After falling out of favour with the Dallas Stars, Brett Ritchie will be getting a fresh start on the fourth line in Boston. He showed promise playing his first full season in 2016-17 scoring 16 goals, but never built on his production. He is a big body at 6-foot-4, 220 pounds and has an opportunity to redefine his game as a Bruin. With the departure of Noel Acciari, Ritchie could fit in nicely playing a high energy smashmouth brand of hockey deeper in the lineup. It’s safe to say that he doesn’t merit a spot in your fantasy lineup at this point.
Toronto Maple Leafs
In Toronto, goals aren’t the problem. The Maple Leafs had seven players with 20 or more goals last season, all of whom will be returning in 2019-20 and neither of whom were Nazim Kadri or William Nylander. After two significant trades with the Ottawa Senators and Colorado Avalanche, some skeptics don’t see any solution to their defensive headaches, but fantasy owners can only salivate at the new options wearing the blue and white.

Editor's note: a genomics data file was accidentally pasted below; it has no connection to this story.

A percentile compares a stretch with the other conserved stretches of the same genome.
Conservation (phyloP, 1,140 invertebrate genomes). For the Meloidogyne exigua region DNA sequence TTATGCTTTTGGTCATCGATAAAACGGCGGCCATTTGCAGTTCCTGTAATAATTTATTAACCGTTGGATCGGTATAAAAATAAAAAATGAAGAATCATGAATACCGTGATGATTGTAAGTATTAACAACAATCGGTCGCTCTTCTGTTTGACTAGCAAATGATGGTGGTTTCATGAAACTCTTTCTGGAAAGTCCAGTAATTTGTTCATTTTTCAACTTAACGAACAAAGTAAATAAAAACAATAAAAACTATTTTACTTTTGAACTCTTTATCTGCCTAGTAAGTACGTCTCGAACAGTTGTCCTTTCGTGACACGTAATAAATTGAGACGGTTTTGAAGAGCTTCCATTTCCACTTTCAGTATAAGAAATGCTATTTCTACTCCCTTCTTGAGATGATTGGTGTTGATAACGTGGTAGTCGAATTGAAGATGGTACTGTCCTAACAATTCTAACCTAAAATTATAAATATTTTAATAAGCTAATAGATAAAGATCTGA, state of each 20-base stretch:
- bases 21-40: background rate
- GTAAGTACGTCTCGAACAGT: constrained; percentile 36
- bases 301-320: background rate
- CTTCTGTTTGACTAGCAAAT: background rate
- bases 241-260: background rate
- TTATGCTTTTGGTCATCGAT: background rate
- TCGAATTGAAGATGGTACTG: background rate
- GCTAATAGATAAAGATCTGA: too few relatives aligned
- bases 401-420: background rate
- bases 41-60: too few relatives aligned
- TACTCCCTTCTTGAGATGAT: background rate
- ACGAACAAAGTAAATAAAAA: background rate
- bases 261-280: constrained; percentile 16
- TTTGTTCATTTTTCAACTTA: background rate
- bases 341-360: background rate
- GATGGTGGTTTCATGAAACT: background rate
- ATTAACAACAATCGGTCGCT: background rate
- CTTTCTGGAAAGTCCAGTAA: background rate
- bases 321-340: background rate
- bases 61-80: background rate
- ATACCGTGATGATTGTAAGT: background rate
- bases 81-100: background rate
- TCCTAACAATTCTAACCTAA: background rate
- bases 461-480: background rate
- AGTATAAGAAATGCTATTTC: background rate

Related Article: Ranking NHL Teams by Defencemen
In a deal with the Avalanche, the Maple Leafs added another scoring dimension to their blue line in Tyson Barrie. In each of the past two seasons, he has scored 14 goals and almost 60 points. He has a great shot and registered 218 last season, good enough for sixth among all defenceman. He’ll be in tough vying for minutes and power-play time with Morgan Rielly, but you can count on Barrie to continue producing and reach the 45 to 50-point plateau.
Also part of the Barrie trade, Alexander Kerfoot is a complementary forward that wins battles down low and makes space for his linemates. He also has a nice scoring touch and while he could produce respectable numbers on the third line, don’t be surprised to see him fill in as a top-six option at different points during the season. Keep an eye on him throughout the season as he may be the beneficiary of lesser defensive matchups.